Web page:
As Frank Herbert once said: “ Too much knowledge never makes for simple decisions.” This reigns true not only in Frankenstein, But also in everyday life. Coincidentally, learning too much can bring misery and dangers into your life. We can see this in scientists, like Victor, they learn too much knowledge and become mad, crazy, hurtful people. Knowledge like most things is good in moderation, when knowing too much, we become people who are darker and more wretched than our original
Hamlet wished to punish Gertrude but was prevented by his father’s ghost. In Hamlet’s soliloquy in Act 3 scene 2, Hamlet will “speak daggers to her but use none” representing his future interactions with Gertrude. Shakespeare uses this metaphor to show Hamlet’s hatred towards his mother and to create tension. In Act 3 Scene 4, Hamlet reveals Claudius’ involvement in his father’s death to his mother, but she thinks Hamlet has turned into a madman. At this
The Birthmark The short story “The Birthmark” was written by Nathaniel Hawthorne in 1834. The story follows a brilliant, yet insane scientist named Aylmer. He creates so many brilliant inventions in hoping to improve his life; his wife is just as perfect, despite a small hand shaped birthmark on her cheek. While Georgiana is considered gorgeous and beautiful by hundreds of men, only Aylmer sees the fault in the birthmark and deems it as a flaw that only he can fix with science. Nathaniel Hawthorne uses symbolism and figurative language to help convey the meaning of the short story to readers.
The article, “CJ2K:The Hard Way” written by Alan Shipnuck. The article is inherently about Chris Johnson (a famous football player for the Arizona Cardinals). Starting, about his old problems with his team and children and how he got through it in a full-hearty way. Later on, it talks about how he practices countlessly and on how he always tries to score so high leading to his goal to have to make a rush for 2,000 yards (which is a gigantic goal in football). Which you can see that he is determined to do great (in football), and that he will not do arrogant things when in trouble.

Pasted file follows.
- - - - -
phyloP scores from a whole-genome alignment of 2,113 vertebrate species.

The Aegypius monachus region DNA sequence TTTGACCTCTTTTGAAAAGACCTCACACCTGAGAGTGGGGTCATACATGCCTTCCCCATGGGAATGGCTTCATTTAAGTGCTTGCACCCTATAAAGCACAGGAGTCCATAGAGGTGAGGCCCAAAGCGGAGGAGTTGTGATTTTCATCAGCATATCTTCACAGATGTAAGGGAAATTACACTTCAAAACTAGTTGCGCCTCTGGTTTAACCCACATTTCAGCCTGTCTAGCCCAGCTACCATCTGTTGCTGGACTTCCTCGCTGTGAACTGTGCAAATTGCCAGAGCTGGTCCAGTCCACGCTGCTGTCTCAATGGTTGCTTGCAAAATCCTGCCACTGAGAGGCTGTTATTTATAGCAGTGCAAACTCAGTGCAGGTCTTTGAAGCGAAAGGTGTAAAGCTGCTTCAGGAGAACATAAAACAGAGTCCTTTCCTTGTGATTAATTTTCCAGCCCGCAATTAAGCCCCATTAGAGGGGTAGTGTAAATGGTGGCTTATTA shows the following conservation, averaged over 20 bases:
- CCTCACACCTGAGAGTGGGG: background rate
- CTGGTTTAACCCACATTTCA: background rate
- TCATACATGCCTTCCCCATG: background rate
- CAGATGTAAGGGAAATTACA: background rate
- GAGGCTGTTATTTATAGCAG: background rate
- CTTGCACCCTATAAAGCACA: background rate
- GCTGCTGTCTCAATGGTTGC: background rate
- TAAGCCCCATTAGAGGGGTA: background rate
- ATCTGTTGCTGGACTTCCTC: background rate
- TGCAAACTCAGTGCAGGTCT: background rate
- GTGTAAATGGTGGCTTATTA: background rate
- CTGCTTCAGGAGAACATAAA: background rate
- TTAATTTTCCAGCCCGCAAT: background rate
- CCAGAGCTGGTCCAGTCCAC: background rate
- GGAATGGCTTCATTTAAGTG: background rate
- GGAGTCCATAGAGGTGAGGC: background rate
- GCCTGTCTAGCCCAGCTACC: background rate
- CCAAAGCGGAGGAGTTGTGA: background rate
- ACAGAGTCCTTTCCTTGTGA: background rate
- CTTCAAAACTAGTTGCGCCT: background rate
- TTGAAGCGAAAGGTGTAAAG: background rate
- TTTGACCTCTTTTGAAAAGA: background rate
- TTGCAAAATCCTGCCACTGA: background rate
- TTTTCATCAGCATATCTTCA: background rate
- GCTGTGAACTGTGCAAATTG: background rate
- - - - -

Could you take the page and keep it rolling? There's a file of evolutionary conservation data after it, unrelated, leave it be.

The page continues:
Although the theme of The Birthmark, has been interpreted in different ways, I believe the theme of the story is human imperfection and the strive for perfection, which is demonstrated by the birthmark on Georgiana’s face, her husband Aylmer, and their marriage. The birthmark on Georgiana’s face symbolizes human mortality and imperfection as believed among many critics. Most criticism has accepted the rather forthright and explicit allegorical interpretation of Hawthorne's "The Birthmark" that regards the mark on Georgiana Aylmer's cheek as the external sign of her human, imperfect condition and understands Aylmer's attempt to remove it as the expression of either scientific, rational, reformist presumption, or of too aspiring an idealism.
“Humanity is just a work in progress.” This quote by Tennessee Williams accurately describes what many people believe, and consequently, why many people try to improve themselves. Even so, occasionally people can take the pursuit of perfection too far. This is the case for Aylmer and Georgiana in “The Birth-Mark,” written by Nathaniel Hawthorne. In this story Aylmer successfully removes his wife's only imperfection- a hand-shaped birthmark on her cheek, consequently making her perfect.
“The Birthmark” by Nathaniel Hawthorne Nathaniel Hawthorne’s short story, “The Birthmark”, is an exemplary example of Dark Romanticism in early American literature. An abundance of romantic characteristics such as supernatural elements, intuition over reasoning, and the tendency to focus on the tragedy of the story are found throughout the Dark Romantic piece. Many examples of the supernatural trademarks are evident throughout the piece. One being, Hawthorne describes Georgiana’s hand to look as if, “...some fairy at her birth hour had laid her tiny hand upon the infant's cheek, and left this impress there in token of the magic endowments that were to give her such sway over all hearts” (6).